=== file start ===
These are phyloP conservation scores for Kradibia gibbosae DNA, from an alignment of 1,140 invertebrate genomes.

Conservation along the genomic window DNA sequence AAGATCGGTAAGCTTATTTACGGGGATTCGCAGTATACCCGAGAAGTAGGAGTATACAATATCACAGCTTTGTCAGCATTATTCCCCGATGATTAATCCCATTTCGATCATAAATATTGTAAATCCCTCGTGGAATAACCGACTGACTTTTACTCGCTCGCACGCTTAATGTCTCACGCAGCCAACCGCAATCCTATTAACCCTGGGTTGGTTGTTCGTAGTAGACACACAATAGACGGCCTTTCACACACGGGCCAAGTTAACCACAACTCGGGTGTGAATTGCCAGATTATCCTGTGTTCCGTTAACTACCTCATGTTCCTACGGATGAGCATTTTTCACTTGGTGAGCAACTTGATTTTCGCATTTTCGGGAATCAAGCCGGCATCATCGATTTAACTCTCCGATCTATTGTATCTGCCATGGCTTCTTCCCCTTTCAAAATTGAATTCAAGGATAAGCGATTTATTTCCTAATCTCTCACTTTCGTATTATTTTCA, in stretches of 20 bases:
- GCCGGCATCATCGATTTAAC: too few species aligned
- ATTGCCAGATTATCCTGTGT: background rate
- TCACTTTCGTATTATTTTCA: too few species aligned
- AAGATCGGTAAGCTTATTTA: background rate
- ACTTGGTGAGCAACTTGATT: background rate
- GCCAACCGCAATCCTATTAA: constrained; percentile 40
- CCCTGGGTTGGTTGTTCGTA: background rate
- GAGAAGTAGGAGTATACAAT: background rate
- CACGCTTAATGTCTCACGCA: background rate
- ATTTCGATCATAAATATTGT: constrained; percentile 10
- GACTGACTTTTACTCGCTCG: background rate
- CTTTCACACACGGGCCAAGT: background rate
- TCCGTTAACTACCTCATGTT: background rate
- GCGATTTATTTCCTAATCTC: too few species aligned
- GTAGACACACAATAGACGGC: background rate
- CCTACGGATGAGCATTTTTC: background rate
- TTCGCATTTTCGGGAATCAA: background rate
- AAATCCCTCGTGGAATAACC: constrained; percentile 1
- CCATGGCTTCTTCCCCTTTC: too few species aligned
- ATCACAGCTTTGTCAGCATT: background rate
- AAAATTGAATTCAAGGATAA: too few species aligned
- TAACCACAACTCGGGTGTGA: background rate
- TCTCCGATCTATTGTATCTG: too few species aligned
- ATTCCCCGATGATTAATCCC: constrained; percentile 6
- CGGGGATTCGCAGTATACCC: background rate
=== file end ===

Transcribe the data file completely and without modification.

These are phyloP conservation scores for Kradibia gibbosae DNA, from an alignment of 1,140 invertebrate genomes.

Conservation along the genomic window DNA sequence AAGATCGGTAAGCTTATTTACGGGGATTCGCAGTATACCCGAGAAGTAGGAGTATACAATATCACAGCTTTGTCAGCATTATTCCCCGATGATTAATCCCATTTCGATCATAAATATTGTAAATCCCTCGTGGAATAACCGACTGACTTTTACTCGCTCGCACGCTTAATGTCTCACGCAGCCAACCGCAATCCTATTAACCCTGGGTTGGTTGTTCGTAGTAGACACACAATAGACGGCCTTTCACACACGGGCCAAGTTAACCACAACTCGGGTGTGAATTGCCAGATTATCCTGTGTTCCGTTAACTACCTCATGTTCCTACGGATGAGCATTTTTCACTTGGTGAGCAACTTGATTTTCGCATTTTCGGGAATCAAGCCGGCATCATCGATTTAACTCTCCGATCTATTGTATCTGCCATGGCTTCTTCCCCTTTCAAAATTGAATTCAAGGATAAGCGATTTATTTCCTAATCTCTCACTTTCGTATTATTTTCA, in stretches of 20 bases:
- GCCGGCATCATCGATTTAAC: too few species aligned
- ATTGCCAGATTATCCTGTGT: background rate
- TCACTTTCGTATTATTTTCA: too few species aligned
- AAGATCGGTAAGCTTATTTA: background rate
- ACTTGGTGAGCAACTTGATT: background rate
- GCCAACCGCAATCCTATTAA: constrained; percentile 40
- CCCTGGGTTGGTTGTTCGTA: background rate
- GAGAAGTAGGAGTATACAAT: background rate
- CACGCTTAATGTCTCACGCA: background rate
- ATTTCGATCATAAATATTGT: constrained; percentile 10
- GACTGACTTTTACTCGCTCG: background rate
- CTTTCACACACGGGCCAAGT: background rate
- TCCGTTAACTACCTCATGTT: background rate
- GCGATTTATTTCCTAATCTC: too few species aligned
- GTAGACACACAATAGACGGC: background rate
- CCTACGGATGAGCATTTTTC: background rate
- TTCGCATTTTCGGGAATCAA: background rate
- AAATCCCTCGTGGAATAACC: constrained; percentile 1
- CCATGGCTTCTTCCCCTTTC: too few species aligned
- ATCACAGCTTTGTCAGCATT: background rate
- AAAATTGAATTCAAGGATAA: too few species aligned
- TAACCACAACTCGGGTGTGA: background rate
- TCTCCGATCTATTGTATCTG: too few species aligned
- ATTCCCCGATGATTAATCCC: constrained; percentile 6
- CGGGGATTCGCAGTATACCC: background rate